Reviews Round-Up April 2021
• CROWN – ‘The End Of All Things’
• BRUIT – ‘The Machine Is Burning And Now Everyone Knows It Could Happen Again’
• HERMAN FRANK – ‘Two For A Lie’
• BLOODBOUND – ‘Creatures Of The Dark Realm’
Just four this month - it's been a bit of a rush as I've been working on a set of eight vinyl re-issues from The Rods' back catalogue for High Roller Records. But quality is always better than quantity...
Not to be confused with The Crown, whose ‘Royal Destroyers’ album came out on Metal Blade in March, or indeed the TV series about an affluent but madly dysfunctional family, CROWN are an industrial duo from France with a couple of (slightly different) albums to their name and, currently, a full-on industrial attack in their arsenal. Their third album ‘The End Of All Things’ (Pelagic Records, 16 April) sees founder member Stéphane Azam and David Husser exploring a deep, dark well of abnormally catchy industrial beats, and despite the barrenness and uncompromising darkness of some of the material there are still subtleties to be found across the album’s ten cuts. It’s a grandiloquent and strident offering, pounding and remorseless, and final track ‘Utopia’ (featuring guest vocalist Karin Parks from Årabrot) brings the album to a close in a spectacularly captivating manner.
Also from France come BRUIT whose debut album ‘The Machine Is Burning And Now Everyone Knows It Could Happen Again’ (digital release 2 April; vinyl to follow on Elusive Sound) sees the quartet morph from a studio experiment into a fully-fledged band. Aside from brief spoken word passages which occur from time to time the album is wholly instrumental and features just four tracks. Nothing clocks in at under eight minutes as, according to the band “we prefer long formats because we consider that our modern society disconnects us from our biological and natural rhythm. We think that music should be a medium of re-appropriation of our given time.” Indeed. But it’s a beautifully crafted set of compositions, atmospheric and lush, and is the sort of album which envelops rather than confronts the listener. No point just dipping in, though: ‘The Machine Is Burning...’ has to be played in its entirety to fully understand and appreciate its splendour and eloquence.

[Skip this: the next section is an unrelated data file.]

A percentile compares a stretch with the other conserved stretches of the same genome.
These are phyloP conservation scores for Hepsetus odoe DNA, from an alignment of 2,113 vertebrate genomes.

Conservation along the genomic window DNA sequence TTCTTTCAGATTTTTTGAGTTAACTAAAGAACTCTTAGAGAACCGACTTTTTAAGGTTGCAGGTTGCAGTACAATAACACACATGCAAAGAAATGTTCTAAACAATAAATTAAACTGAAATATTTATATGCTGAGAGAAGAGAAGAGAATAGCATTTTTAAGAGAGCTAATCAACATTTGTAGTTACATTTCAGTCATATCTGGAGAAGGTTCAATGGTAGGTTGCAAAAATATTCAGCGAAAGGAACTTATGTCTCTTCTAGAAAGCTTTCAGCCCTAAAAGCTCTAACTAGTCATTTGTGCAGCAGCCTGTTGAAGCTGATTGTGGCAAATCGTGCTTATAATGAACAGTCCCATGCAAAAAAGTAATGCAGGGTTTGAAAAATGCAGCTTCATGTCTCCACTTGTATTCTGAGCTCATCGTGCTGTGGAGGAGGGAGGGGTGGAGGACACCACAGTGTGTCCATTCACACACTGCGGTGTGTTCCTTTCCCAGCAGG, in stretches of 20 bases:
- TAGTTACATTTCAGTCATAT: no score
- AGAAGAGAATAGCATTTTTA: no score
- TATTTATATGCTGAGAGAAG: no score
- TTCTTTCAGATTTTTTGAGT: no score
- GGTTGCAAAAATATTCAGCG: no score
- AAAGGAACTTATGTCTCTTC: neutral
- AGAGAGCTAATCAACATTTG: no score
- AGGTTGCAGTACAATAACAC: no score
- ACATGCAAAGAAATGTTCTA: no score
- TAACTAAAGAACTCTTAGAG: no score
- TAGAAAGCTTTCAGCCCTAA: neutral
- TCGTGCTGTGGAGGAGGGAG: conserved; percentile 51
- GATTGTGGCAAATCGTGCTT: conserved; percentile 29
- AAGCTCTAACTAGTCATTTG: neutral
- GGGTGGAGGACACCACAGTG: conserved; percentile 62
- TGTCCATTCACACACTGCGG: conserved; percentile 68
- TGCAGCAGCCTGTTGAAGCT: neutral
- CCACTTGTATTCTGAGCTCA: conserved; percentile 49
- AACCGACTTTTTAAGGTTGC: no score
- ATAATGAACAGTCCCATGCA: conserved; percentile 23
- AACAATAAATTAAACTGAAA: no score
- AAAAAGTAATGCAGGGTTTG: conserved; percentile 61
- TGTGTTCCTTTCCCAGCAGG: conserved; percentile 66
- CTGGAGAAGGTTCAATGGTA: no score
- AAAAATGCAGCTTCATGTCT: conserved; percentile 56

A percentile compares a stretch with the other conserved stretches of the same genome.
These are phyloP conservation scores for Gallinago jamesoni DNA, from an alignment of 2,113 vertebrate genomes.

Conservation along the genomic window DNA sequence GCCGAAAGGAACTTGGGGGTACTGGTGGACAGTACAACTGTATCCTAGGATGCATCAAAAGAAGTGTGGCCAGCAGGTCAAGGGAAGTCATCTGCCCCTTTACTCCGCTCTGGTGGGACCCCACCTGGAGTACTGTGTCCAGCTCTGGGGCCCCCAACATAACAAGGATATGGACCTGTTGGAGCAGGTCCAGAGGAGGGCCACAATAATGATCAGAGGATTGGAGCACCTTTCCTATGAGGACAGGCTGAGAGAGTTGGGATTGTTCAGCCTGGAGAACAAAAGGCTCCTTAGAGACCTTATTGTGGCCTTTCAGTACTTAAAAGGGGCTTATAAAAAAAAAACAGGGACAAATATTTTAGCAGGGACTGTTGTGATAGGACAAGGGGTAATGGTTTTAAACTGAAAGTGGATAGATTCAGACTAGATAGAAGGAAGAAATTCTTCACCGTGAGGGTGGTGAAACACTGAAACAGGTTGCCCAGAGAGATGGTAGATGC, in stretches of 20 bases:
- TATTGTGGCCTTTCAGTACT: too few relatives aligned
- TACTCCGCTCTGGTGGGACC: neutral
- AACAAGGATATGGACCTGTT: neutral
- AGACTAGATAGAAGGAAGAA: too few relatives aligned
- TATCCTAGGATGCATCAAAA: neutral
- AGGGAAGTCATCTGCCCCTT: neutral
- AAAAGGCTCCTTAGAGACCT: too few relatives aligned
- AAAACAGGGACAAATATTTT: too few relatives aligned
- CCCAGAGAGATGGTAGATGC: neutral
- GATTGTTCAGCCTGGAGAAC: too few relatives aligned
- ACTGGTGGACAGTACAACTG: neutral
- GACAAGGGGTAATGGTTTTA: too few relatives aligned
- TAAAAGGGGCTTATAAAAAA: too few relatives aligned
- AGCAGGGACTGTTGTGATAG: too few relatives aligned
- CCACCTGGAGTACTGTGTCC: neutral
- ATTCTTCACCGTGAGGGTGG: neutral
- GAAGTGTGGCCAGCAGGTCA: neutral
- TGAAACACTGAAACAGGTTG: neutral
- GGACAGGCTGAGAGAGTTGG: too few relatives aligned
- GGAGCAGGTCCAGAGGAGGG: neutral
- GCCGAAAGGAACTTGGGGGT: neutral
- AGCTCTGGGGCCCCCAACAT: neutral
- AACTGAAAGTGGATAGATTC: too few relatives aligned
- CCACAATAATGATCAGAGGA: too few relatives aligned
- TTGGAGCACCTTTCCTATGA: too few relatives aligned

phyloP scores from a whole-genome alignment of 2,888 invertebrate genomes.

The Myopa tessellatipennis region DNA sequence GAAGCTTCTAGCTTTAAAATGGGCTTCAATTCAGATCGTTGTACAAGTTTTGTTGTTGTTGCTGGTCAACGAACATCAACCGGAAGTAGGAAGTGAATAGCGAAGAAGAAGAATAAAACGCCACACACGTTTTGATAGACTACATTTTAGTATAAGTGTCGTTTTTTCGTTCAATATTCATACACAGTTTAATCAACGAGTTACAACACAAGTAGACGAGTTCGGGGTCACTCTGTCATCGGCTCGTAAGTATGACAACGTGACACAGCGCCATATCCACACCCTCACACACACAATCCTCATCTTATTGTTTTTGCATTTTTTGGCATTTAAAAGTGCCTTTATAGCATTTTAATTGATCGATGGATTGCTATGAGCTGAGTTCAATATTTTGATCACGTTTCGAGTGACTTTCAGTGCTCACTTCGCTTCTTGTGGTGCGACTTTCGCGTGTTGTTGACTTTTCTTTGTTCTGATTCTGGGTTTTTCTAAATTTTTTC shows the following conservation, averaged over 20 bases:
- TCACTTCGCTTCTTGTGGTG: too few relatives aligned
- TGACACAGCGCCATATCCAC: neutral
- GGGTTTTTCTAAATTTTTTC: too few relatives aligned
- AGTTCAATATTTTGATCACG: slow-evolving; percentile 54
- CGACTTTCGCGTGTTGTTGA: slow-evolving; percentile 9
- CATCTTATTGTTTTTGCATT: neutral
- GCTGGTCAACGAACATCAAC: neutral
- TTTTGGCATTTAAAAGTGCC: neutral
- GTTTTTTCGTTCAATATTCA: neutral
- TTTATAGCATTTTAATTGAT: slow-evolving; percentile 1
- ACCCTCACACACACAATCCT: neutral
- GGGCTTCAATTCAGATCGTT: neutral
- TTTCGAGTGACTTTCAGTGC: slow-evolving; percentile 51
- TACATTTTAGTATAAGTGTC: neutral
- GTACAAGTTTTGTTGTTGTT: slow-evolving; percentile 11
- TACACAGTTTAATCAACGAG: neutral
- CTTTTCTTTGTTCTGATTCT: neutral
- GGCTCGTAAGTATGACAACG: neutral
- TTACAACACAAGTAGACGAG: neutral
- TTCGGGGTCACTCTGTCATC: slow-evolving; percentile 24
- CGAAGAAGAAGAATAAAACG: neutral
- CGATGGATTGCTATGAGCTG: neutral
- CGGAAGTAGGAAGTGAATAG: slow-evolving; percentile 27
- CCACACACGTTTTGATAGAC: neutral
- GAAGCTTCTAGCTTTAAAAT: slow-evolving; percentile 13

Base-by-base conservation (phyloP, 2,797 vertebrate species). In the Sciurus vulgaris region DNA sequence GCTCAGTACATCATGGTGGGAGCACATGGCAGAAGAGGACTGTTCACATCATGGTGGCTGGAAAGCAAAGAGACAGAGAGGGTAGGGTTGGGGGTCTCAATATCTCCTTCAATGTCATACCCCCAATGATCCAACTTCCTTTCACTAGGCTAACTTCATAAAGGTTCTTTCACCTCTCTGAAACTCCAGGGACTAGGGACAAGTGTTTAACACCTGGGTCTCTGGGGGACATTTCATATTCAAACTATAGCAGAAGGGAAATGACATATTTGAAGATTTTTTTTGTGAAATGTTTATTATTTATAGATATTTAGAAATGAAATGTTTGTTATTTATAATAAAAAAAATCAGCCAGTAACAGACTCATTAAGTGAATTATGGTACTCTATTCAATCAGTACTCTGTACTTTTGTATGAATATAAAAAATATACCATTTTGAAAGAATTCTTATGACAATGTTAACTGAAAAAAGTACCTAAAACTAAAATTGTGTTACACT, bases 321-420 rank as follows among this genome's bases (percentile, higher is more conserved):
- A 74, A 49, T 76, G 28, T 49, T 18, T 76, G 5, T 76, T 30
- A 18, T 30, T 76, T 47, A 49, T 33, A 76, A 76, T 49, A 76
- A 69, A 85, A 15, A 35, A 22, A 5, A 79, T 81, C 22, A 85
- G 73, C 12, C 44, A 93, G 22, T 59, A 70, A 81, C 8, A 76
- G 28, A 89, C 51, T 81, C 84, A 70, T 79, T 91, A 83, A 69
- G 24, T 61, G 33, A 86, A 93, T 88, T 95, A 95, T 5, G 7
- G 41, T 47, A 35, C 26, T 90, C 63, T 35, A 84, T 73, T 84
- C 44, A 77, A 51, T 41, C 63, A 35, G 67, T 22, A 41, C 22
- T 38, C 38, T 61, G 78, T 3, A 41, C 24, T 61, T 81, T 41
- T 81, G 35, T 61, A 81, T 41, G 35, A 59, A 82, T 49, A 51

From the sublime to the full-frontal, HERMAN FRANK’s latest album ‘Two For A Lie’ (AFM, 21 May) – his fifth under his own name – finds the veteran German guitarist in an uncompromising mood and is a glorious testament to his tenacity. ‘Two For A Lie’ is a ten-track juggernaut, delivering forty-two minutes of magnificently old-school heads-down balls to the wall classic metal. Whoever coined the phrase ‘all killer no filler’ must have had a premonition that this album was coming, because Frank and his partners-in-metal, old hands Rick Altzi (vocals) and Michael ‘Mülli’ Müller (bass) and newbies Mike Pesin (guitars) and Kevin Kott (drums), have struck gold with an album which is pretty much perfect across the board. It’s hard to pick favourites when it’s all pedigree and no pup, but ‘Liar’, ‘Danger’ and opener ‘Teutonic Order’ all take some beating. ‘Two For A Lie’ is a truly great album, and must surely figure highly when the end-of-year charts start to be compiled.
BLOODBOUND opened their account back in 2005 with ‘Nosferatu’ and have followed it up with unerring consistency. ‘Creatures Of The Dark Realm’ (AFM, 28 May), their ninth studio album, sees the Swedish six-piece once again powermetal their way through forty-five minutes – twelve songs – of raging riffs and catchy choruses, topped off with enough blazing solos and keyboard swirls to put a smile on the face of the most miserable metal fan on Earth. It’s an amazingly full-on album – there’s not a moment of wasted space, and the band offer little time for fans to catch their breath – if a bit one-dimensional at times. But it is what it is, and there’s no debate that the band (vocalist Patrik J. Selleby, guitarists Tomas Olsson and Henrik Olsson, bassist Anders Broman, keyboard player Fredrik Bergh and drummer Daniel Sjögren) know how to write songs overflowing with both melody and passion. Masters of their craft, Bloodbound are a bit like Powerwolf on steroids. Can that be a bad thing?
© John Tucker April 2021